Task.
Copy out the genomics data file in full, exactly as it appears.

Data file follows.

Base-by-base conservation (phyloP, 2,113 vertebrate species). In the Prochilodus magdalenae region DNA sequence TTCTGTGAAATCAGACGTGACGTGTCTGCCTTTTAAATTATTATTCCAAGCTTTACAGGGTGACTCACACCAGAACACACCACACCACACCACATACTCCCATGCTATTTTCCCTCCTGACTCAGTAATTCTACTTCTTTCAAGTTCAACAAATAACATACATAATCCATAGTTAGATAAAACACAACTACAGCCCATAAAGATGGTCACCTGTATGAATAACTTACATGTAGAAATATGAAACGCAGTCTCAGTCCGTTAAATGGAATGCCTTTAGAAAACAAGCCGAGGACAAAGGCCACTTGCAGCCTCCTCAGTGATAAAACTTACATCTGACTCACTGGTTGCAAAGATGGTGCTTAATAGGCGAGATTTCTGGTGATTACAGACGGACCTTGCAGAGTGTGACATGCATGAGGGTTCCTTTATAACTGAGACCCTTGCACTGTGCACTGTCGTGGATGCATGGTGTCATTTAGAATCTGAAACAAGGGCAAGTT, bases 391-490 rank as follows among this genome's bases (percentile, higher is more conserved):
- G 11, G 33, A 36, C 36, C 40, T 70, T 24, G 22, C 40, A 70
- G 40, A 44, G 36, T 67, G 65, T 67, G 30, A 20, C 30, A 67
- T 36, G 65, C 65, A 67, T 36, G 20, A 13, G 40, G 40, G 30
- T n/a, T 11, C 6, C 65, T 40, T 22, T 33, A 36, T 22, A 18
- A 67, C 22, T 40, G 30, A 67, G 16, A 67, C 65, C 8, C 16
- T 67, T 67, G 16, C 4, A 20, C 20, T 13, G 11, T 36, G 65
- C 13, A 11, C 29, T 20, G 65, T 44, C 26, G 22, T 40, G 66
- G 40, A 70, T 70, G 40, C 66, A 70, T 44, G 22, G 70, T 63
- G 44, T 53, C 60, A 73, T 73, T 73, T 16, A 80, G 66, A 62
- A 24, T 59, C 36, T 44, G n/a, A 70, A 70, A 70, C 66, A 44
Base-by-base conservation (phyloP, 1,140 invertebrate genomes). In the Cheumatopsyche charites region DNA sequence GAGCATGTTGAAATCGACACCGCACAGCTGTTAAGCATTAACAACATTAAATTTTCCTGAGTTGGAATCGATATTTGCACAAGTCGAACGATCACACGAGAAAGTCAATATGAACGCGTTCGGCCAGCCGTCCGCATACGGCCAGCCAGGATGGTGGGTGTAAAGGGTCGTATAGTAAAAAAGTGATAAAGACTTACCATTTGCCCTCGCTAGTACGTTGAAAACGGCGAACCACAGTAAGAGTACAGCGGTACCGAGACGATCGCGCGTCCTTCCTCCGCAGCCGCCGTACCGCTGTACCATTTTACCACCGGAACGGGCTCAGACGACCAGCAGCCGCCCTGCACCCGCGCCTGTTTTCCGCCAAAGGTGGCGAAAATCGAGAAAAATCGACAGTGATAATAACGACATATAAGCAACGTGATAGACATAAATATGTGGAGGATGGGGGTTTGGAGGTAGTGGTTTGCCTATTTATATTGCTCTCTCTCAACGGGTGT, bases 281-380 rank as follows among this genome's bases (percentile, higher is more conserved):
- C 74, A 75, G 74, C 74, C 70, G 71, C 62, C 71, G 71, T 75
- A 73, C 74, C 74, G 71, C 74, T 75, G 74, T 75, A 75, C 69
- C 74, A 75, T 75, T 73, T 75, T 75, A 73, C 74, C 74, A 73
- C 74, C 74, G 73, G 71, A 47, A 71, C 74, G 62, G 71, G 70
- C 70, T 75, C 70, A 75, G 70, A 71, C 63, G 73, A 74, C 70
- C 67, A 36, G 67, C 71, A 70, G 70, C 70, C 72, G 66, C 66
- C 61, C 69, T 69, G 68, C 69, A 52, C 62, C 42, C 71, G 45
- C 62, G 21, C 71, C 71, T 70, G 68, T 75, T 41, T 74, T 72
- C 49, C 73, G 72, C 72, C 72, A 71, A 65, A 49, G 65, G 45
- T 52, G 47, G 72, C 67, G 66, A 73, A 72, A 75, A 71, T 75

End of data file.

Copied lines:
Base-by-base conservation (phyloP, 2,113 vertebrate species). In the Prochilodus magdalenae region DNA sequence TTCTGTGAAATCAGACGTGACGTGTCTGCCTTTTAAATTATTATTCCAAGCTTTACAGGGTGACTCACACCAGAACACACCACACCACACCACATACTCCCATGCTATTTTCCCTCCTGACTCAGTAATTCTACTTCTTTCAAGTTCAACAAATAACATACATAATCCATAGTTAGATAAAACACAACTACAGCCCATAAAGATGGTCACCTGTATGAATAACTTACATGTAGAAATATGAAACGCAGTCTCAGTCCGTTAAATGGAATGCCTTTAGAAAACAAGCCGAGGACAAAGGCCACTTGCAGCCTCCTCAGTGATAAAACTTACATCTGACTCACTGGTTGCAAAGATGGTGCTTAATAGGCGAGATTTCTGGTGATTACAGACGGACCTTGCAGAGTGTGACATGCATGAGGGTTCCTTTATAACTGAGACCCTTGCACTGTGCACTGTCGTGGATGCATGGTGTCATTTAGAATCTGAAACAAGGGCAAGTT, bases 391-490 rank as follows among this genome's bases (percentile, higher is more conserved):
- G 11, G 33, A 36, C 36, C 40, T 70, T 24, G 22, C 40, A 70
- G 40, A 44, G 36, T 67, G 65, T 67, G 30, A 20, C 30, A 67
- T 36, G 65, C 65, A 67, T 36, G 20, A 13, G 40, G 40, G 30
- T n/a, T 11, C 6, C 65, T 40, T 22, T 33, A 36, T 22, A 18
- A 67, C 22, T 40, G 30, A 67, G 16, A 67, C 65, C 8, C 16
- T 67, T 67, G 16, C 4, A 20, C 20, T 13, G 11, T 36, G 65
- C 13, A 11, C 29, T 20, G 65, T 44, C 26, G 22, T 40, G 66
- G 40, A 70, T 70, G 40, C 66, A 70, T 44, G 22, G 70, T 63
- G 44, T 53, C 60, A 73, T 73, T 73, T 16, A 80, G 66, A 62
- A 24, T 59, C 36, T 44, G n/a, A 70, A 70, A 70, C 66, A 44
Base-by-base conservation (phyloP, 1,140 invertebrate genomes). In the Cheumatopsyche charites region DNA sequence GAGCATGTTGAAATCGACACCGCACAGCTGTTAAGCATTAACAACATTAAATTTTCCTGAGTTGGAATCGATATTTGCACAAGTCGAACGATCACACGAGAAAGTCAATATGAACGCGTTCGGCCAGCCGTCCGCATACGGCCAGCCAGGATGGTGGGTGTAAAGGGTCGTATAGTAAAAAAGTGATAAAGACTTACCATTTGCCCTCGCTAGTACGTTGAAAACGGCGAACCACAGTAAGAGTACAGCGGTACCGAGACGATCGCGCGTCCTTCCTCCGCAGCCGCCGTACCGCTGTACCATTTTACCACCGGAACGGGCTCAGACGACCAGCAGCCGCCCTGCACCCGCGCCTGTTTTCCGCCAAAGGTGGCGAAAATCGAGAAAAATCGACAGTGATAATAACGACATATAAGCAACGTGATAGACATAAATATGTGGAGGATGGGGGTTTGGAGGTAGTGGTTTGCCTATTTATATTGCTCTCTCTCAACGGGTGT, bases 281-380 rank as follows among this genome's bases (percentile, higher is more conserved):
- C 74, A 75, G 74, C 74, C 70, G 71, C 62, C 71, G 71, T 75
- A 73, C 74, C 74, G 71, C 74, T 75, G 74, T 75, A 75, C 69
- C 74, A 75, T 75, T 73, T 75, T 75, A 73, C 74, C 74, A 73
- C 74, C 74, G 73, G 71, A 47, A 71, C 74, G 62, G 71, G 70
- C 70, T 75, C 70, A 75, G 70, A 71, C 63, G 73, A 74, C 70
- C 67, A 36, G 67, C 71, A 70, G 70, C 70, C 72, G 66, C 66
- C 61, C 69, T 69, G 68, C 69, A 52, C 62, C 42, C 71, G 45
- C 62, G 21, C 71, C 71, T 70, G 68, T 75, T 41, T 74, T 72
- C 49, C 73, G 72, C 72, C 72, A 71, A 65, A 49, G 65, G 45
- T 52, G 47, G 72, C 67, G 66, A 73, A 72, A 75, A 71, T 75